First Things First
When I was in college, my roommate and I ate every meal at the food hall, except on the occasional Friday night when yes, you guessed it, we splurged on Domino’s.
It was harder back then. Much like your parents telling you they walked uphill both ways to elementary school, I’m telling you when I ordered Domino’s pizza, I had to pull out the Yellow pages (you can Google that if you don’t know what those are), look up the number, and then use the rotary dial on my wall phone to call the location closest to the school. You know you could break a fingernail using those phones!
But time marches on, and when I had kids—boys involved in a myriad of sports and activities—I occasionally relied on Domino’s to feed us as we navigated a busy schedule. The rotary dial on my phone was gone, replaced by a sleek unit with buttons. And a few years later, I was using a cell phone. But I still looked up the phone number, albeit on the Internet.
Times have changed and so has Domino’s, as our cover story so aptly points out. Today, you can get your pizza delivered through a number of venues, all with a nod to technology.
You can order your pepperoni pie:
• by text on your phone;
• in a tweet on Twitter;
• via a message through Facebook;
• from across the room on your Amazon Echo or Google Home devices;
• through your smart watch, a la Dick Tracy style;
• on your TV screen;
• through your car’s GPS system…
Need I go on? And according to FT Associate Editor Tom Kaiser who interviewed Domino’s CEO Patrick Doyle at their headquarters, they are not done yet. Much like folks saying McDonald’s is more of a real estate company than a restaurant one, Domino’s is looking more like an ecommerce company than anything else.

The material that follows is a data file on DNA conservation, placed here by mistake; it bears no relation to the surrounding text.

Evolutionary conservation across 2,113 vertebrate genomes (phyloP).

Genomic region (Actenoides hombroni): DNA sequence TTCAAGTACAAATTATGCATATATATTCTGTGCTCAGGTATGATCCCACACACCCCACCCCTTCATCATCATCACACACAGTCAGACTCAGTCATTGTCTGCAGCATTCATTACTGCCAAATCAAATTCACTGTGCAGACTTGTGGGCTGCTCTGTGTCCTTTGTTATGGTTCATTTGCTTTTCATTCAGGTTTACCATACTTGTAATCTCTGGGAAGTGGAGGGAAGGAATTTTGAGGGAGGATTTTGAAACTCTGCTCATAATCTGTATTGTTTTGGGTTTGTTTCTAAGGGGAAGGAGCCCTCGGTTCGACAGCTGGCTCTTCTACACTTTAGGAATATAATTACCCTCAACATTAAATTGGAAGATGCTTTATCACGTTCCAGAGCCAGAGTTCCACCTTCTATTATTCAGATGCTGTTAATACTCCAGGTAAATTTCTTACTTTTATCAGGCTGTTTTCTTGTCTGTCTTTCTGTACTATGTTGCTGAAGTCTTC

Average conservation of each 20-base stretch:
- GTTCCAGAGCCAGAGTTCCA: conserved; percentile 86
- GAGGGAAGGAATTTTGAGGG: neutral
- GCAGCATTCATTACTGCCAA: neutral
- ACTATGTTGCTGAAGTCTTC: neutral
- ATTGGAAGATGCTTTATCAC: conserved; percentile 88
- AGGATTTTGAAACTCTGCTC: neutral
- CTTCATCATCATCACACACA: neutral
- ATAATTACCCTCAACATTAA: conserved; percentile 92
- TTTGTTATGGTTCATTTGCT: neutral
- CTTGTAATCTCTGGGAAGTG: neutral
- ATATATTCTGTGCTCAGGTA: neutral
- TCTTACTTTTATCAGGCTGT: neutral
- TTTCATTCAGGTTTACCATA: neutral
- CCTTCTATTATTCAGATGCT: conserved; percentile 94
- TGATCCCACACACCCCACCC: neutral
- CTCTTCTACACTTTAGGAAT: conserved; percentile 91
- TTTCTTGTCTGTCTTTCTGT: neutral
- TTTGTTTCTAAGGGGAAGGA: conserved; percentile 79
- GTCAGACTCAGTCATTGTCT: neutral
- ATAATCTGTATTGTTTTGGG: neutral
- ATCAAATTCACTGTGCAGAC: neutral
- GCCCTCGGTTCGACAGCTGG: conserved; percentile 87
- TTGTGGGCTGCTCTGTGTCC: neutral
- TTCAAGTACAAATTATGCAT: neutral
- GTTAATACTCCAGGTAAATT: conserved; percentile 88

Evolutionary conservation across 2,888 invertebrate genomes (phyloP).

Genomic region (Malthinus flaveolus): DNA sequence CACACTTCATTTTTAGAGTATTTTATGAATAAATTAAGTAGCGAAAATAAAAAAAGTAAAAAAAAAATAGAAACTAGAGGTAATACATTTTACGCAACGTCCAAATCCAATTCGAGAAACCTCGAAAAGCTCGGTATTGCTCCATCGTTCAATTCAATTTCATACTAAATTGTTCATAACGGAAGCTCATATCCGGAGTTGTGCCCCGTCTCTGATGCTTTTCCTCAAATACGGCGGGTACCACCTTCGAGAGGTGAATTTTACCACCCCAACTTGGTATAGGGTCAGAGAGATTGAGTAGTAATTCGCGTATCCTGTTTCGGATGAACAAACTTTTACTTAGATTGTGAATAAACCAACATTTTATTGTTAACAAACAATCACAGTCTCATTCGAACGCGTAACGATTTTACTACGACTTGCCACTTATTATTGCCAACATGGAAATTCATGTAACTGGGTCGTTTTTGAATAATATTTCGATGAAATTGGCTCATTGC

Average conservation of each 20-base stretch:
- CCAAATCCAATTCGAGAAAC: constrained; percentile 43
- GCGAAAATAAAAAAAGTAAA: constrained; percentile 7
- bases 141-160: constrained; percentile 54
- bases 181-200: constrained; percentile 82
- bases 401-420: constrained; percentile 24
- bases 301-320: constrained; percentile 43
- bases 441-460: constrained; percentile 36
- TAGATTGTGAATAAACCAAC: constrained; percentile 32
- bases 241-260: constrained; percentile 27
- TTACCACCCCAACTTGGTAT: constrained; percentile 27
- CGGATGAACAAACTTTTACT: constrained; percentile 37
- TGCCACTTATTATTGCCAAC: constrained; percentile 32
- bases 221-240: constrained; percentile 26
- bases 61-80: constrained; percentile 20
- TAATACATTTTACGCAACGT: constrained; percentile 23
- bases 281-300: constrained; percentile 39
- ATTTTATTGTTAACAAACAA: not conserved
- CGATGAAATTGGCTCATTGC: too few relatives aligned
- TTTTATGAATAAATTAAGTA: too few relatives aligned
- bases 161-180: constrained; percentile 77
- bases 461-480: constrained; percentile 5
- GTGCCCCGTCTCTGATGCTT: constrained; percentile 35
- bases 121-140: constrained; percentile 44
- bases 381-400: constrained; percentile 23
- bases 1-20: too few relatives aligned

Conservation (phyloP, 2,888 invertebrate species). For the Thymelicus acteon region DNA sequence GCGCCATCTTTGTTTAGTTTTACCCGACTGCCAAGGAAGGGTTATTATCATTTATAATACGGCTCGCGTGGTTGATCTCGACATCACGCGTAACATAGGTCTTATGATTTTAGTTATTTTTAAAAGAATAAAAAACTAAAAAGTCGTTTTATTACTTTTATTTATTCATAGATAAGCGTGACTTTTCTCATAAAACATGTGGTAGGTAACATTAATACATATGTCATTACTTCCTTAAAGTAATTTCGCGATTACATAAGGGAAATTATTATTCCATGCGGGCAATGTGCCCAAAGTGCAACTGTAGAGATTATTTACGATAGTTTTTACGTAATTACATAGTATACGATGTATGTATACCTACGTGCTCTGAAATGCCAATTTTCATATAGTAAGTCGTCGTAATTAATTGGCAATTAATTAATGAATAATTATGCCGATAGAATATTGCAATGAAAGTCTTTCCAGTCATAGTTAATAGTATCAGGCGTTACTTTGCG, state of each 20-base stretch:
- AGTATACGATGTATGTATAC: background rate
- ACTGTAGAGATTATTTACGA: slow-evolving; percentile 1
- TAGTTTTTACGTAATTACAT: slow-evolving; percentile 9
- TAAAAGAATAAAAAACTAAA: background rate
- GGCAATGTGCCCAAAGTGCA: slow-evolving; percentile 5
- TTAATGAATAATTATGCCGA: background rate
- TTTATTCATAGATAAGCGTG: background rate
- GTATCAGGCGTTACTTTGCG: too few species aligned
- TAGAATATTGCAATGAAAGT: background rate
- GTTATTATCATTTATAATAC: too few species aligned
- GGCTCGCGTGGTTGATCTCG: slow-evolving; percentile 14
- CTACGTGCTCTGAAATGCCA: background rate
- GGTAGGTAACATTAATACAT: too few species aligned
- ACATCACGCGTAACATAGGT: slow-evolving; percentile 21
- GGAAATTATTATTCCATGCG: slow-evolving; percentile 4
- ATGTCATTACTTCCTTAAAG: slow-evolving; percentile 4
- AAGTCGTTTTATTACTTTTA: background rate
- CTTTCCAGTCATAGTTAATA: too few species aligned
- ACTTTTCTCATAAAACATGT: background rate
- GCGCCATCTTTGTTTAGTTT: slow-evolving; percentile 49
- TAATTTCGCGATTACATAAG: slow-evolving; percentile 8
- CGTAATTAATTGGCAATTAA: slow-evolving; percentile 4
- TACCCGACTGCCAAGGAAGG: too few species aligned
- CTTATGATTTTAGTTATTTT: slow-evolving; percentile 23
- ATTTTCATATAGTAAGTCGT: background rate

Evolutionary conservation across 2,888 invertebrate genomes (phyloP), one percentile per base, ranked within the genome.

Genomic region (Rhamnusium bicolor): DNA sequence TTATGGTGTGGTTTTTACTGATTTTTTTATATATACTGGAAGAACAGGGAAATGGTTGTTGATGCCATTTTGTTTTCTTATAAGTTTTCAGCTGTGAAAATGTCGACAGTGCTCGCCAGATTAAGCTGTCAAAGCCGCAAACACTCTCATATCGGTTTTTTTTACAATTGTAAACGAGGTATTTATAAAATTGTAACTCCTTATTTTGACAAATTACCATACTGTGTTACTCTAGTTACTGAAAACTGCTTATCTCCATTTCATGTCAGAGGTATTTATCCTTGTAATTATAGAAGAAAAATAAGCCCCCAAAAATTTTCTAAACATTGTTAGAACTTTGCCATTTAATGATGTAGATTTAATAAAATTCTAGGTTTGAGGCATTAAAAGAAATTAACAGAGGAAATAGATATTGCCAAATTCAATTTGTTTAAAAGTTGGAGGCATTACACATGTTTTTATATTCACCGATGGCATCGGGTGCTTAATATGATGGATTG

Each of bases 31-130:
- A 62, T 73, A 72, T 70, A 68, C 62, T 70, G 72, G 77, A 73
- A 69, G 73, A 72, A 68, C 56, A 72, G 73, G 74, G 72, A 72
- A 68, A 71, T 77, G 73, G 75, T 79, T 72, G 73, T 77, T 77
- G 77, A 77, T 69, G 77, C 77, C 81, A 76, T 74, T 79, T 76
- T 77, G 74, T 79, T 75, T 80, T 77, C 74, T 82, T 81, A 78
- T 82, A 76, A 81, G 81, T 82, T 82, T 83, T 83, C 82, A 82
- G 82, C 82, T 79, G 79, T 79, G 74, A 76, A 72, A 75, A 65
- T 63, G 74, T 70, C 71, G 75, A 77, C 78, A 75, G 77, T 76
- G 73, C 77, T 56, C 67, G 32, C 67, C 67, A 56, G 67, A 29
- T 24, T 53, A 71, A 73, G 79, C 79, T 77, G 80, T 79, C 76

It’s one reason why the chain is gaining on the big boy of pizza, Pizza Hut. But I think there’s more to the story than that, given Doyle’s leadership. You can have all the technology in the world, but if you can’t execute at the restaurant level, nothing else matters. What does he say is next on the agenda? Tom’s one-on-one with Doyle is a fascinating read you won’t want to miss.
It’s quite a jump from reading about the CEO of a mega-franchise to a story on a mom who wanted a better life for her child. But, that’s the great thing about franchising—those stories co-exist. Dina Kimmel is founder of We Rock the Spectrum, a sensory gym created for kids with autism spectrum disorder and other special needs. After years of saying, “I’m sorry,” for her son’s behavior, she decided to do something uniquely designed for children like him. More on that in FT Managing Editor Laura Michaels’ story this month.
Speaking of Laura, I couldn’t believe she doesn’t like crinkle fries, which are a personal favorite of mine. I was a little incredulous about that fact— I learned it by reading of the exploits of the FT editorial staff as they taste-tested hamburgers for us, the readers. They did what we shouldn’t have to do. How brave of them! Who won best hamburger? Read on.
It doesn’t end there: In this month’s issue we also cover salt therapy, changes at the SBA, the commonality between snake charmers and mutton, building the best app and some beef jerky thrown in, just because we can. I’m exhausted just thinking about it all. I better “call in” my order for dinner.